NVA ACTIVITIES DRIVEN DIRECTLY BY FAILURE
Quantifying the financial impact of the response to failures is relatively straightforward. We recognize this as what Philip
B. Crosby called "cost of poor quality" (COPQ).1 Many organizations understand the application of a COPQ analysis in operations. But COPQ also can be applied to compliance
activities. Any activity or cost related to investigating, reporting, or correcting any failure (deviation) can be seen as
a COPQ. These include not only manufacturing-related failures, but also errors in development and dossier submission as well.
All of these activities would then fall into the NVA bucket in Figure 1, instead of lying hidden in the BVA category.
Putting these costs in the NVA category sometimes feels counterintuitive for those directly involved. Categorizing deviation
investigation activities, for example, as NVA doesn't mean that they aren't important or that the business can get by without
them. It simply identifies deviation investigation as an activity that would not have been needed had a failure not occurred.
It's important for those involved in this exercise to understand that the idea isn't to assign blame. The entire focus is
on shifting perspective, digging deeply, and clearly understanding the events and issues driving compliance costs.
Some NVA activities and costs are obvious. Others are more subtle, but they must be captured to obtain a complete picture.
Some of the most frequently obscured NVA activities are those associated with process improvement. This, too, may seem counterintuitive.
After all, how could improving something not be a value-added activity? The need for process improvement often indicates shortcomings
in product development, technology transfer, validation, submission, or training. It actually is process correction.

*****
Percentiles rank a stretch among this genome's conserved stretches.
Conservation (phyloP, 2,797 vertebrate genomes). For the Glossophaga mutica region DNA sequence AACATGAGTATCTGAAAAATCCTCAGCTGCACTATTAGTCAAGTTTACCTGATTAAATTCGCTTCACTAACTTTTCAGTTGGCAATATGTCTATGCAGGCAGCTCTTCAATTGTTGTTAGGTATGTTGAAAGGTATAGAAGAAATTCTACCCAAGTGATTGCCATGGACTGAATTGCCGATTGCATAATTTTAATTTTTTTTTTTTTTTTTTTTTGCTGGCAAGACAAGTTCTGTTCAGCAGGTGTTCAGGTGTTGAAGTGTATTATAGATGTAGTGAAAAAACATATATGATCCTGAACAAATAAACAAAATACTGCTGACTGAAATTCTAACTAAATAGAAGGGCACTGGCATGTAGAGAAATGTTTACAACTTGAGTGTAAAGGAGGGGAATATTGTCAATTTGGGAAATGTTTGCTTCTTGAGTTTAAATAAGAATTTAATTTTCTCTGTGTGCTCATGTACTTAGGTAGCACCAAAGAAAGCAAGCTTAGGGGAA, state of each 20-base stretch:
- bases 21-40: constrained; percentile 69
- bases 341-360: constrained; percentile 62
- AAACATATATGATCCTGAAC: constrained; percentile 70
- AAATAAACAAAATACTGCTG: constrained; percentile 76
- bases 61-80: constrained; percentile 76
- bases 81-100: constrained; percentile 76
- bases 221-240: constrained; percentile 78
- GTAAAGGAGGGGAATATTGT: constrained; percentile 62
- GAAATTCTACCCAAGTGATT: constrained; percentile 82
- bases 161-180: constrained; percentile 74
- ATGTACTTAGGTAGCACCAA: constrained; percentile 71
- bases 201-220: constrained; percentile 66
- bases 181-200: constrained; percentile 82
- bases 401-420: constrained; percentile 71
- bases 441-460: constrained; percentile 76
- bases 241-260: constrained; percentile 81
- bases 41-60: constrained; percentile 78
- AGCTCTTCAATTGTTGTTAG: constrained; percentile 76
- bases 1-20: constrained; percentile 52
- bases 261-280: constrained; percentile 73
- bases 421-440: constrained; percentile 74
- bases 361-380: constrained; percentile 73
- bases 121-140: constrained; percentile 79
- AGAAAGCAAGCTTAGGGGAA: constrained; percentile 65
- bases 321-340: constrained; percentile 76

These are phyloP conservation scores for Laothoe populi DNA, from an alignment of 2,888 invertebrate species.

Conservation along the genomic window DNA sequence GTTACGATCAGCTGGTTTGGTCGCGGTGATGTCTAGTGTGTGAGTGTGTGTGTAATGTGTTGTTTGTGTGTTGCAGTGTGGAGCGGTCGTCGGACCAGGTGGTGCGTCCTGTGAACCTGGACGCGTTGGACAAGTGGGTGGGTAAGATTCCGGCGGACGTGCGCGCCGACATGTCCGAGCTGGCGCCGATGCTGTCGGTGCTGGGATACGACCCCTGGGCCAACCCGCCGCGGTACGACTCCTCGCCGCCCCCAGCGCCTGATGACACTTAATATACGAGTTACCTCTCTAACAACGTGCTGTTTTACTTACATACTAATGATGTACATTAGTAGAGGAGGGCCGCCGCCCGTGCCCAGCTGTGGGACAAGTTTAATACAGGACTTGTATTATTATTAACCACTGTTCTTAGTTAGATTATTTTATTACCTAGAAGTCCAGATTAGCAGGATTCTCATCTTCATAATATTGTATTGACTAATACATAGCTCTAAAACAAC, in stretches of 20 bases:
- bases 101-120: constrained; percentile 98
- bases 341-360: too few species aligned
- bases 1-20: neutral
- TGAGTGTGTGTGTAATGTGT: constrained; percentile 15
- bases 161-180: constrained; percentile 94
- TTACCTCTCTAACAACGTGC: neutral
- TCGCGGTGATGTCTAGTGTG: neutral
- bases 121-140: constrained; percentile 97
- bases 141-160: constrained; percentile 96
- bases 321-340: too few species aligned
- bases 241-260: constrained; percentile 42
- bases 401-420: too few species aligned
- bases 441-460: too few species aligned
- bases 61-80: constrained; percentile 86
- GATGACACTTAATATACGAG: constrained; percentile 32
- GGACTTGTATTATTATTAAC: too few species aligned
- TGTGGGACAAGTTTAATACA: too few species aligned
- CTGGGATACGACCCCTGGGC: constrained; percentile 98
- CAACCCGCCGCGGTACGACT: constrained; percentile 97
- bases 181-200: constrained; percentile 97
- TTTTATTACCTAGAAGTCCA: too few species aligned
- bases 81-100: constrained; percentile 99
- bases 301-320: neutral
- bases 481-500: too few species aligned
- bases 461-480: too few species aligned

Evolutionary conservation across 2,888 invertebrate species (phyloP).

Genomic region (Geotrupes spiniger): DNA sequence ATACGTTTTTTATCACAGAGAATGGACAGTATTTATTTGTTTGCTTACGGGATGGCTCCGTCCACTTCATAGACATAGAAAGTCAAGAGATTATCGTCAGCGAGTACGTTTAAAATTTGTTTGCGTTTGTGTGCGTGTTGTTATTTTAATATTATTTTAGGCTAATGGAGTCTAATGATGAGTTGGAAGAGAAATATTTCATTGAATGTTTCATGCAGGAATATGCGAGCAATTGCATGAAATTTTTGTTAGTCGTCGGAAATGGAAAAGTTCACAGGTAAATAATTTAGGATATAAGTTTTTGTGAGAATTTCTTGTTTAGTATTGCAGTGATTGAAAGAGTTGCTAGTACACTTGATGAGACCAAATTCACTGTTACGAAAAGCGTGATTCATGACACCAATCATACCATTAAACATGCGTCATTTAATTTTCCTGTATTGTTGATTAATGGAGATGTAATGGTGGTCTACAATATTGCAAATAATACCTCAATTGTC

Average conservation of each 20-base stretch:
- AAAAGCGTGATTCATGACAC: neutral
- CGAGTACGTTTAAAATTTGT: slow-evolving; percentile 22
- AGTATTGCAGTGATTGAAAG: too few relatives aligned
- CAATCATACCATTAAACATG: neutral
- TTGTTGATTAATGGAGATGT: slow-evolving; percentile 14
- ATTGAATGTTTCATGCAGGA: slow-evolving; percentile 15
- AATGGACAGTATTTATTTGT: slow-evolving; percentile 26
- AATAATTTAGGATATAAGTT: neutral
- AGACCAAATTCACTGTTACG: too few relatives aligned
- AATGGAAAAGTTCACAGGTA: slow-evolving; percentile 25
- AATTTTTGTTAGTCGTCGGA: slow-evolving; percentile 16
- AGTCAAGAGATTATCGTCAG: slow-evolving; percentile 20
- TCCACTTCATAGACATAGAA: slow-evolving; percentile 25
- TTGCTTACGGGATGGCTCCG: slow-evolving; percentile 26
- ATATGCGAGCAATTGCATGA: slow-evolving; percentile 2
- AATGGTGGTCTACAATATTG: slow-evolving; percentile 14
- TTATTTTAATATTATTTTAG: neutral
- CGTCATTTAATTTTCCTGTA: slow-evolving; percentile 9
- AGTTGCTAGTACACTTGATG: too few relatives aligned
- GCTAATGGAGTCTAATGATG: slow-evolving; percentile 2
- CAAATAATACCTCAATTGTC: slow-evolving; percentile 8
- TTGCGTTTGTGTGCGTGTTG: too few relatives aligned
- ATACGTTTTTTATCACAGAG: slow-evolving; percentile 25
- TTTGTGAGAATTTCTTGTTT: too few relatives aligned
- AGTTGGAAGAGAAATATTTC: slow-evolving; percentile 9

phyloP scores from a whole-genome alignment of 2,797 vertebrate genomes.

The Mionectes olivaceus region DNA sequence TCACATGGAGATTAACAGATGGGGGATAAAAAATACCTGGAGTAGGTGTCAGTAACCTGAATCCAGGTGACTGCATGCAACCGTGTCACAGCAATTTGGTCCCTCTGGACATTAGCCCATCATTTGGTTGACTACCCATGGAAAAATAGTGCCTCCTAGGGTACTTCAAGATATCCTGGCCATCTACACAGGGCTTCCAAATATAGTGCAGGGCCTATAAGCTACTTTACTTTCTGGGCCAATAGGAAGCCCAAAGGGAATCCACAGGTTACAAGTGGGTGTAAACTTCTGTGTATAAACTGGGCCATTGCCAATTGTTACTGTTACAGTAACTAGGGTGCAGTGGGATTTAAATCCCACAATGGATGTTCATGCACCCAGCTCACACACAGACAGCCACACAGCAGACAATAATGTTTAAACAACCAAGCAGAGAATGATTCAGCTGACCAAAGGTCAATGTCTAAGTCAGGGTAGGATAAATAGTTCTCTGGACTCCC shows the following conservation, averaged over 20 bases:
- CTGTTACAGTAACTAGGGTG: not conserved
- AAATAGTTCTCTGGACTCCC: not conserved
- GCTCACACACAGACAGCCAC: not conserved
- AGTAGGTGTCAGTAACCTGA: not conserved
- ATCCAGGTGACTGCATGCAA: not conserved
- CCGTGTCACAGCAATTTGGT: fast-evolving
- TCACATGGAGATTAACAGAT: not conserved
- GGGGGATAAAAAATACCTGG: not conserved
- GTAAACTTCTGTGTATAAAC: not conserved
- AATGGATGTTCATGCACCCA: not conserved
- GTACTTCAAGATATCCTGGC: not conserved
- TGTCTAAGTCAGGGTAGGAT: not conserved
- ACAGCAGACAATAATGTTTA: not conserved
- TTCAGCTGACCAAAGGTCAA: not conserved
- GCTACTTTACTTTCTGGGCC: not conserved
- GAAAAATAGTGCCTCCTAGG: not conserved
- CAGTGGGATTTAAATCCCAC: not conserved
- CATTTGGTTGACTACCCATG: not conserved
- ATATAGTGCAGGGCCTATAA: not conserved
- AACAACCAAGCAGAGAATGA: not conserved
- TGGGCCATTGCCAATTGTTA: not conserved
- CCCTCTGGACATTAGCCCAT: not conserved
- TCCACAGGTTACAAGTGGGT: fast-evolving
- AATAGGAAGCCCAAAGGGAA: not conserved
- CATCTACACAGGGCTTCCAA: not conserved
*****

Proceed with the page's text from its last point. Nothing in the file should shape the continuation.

Improvements that must be made to correct incapable processes and eliminate deviations or compliance failures certainly benefit
the business, but categorizing them as BVA essentially means you've accepted failure and subsequent correction as something
you can't run the business without. You can. By using operational excellence, Quality by Design, and quality risk management
(QRM) methodologies from development through commercialization, you can get it right the first time and obviate the need and
the cost of subsequent improvement. For compliance functions, the cost of process correction activities masquerading as process
improvement can be considerable.
The first step in controlling these costs is to create an effective measurement process for COPQ. However, many organizations
fail to track it accurately.
NVA ACTIVITIES DRIVEN BY THE ANTICIPATION OF FAILURE
Costs associated with the expectation of failure are more difficult to see and quantify. They arise when excess staff and
equipment capacity are maintained because the organization is unable to predict when the next failure will occur but feels
it needs to be ready. Such excesses are the hidden, indirect affects of COPQ.
It's important to be clear that NVA costs incurred in anticipation of failure differ greatly from the BVA activity of QRM
to identify and mitigate potential failure modes. QRM is proactive. The anticipation of failure described here is passive.
The organization doesn't know which process is going to fail or when it's going to fail but is staffed up, just in case. What's
insidious is that this condition evolves over time to become the status quo, with the result that it looks and feels like
something that has to be done to run the business.
The causes of failure anticipation and the hidden costs of the activities it leads to typically fall into three major categories:
- over-reaction to past failures
- low inherent process capability
- over-estimation of risk.
In other words, these costly activities can result from a faulty response to the past, poor processes in the present, and
an inaccurate view of the future.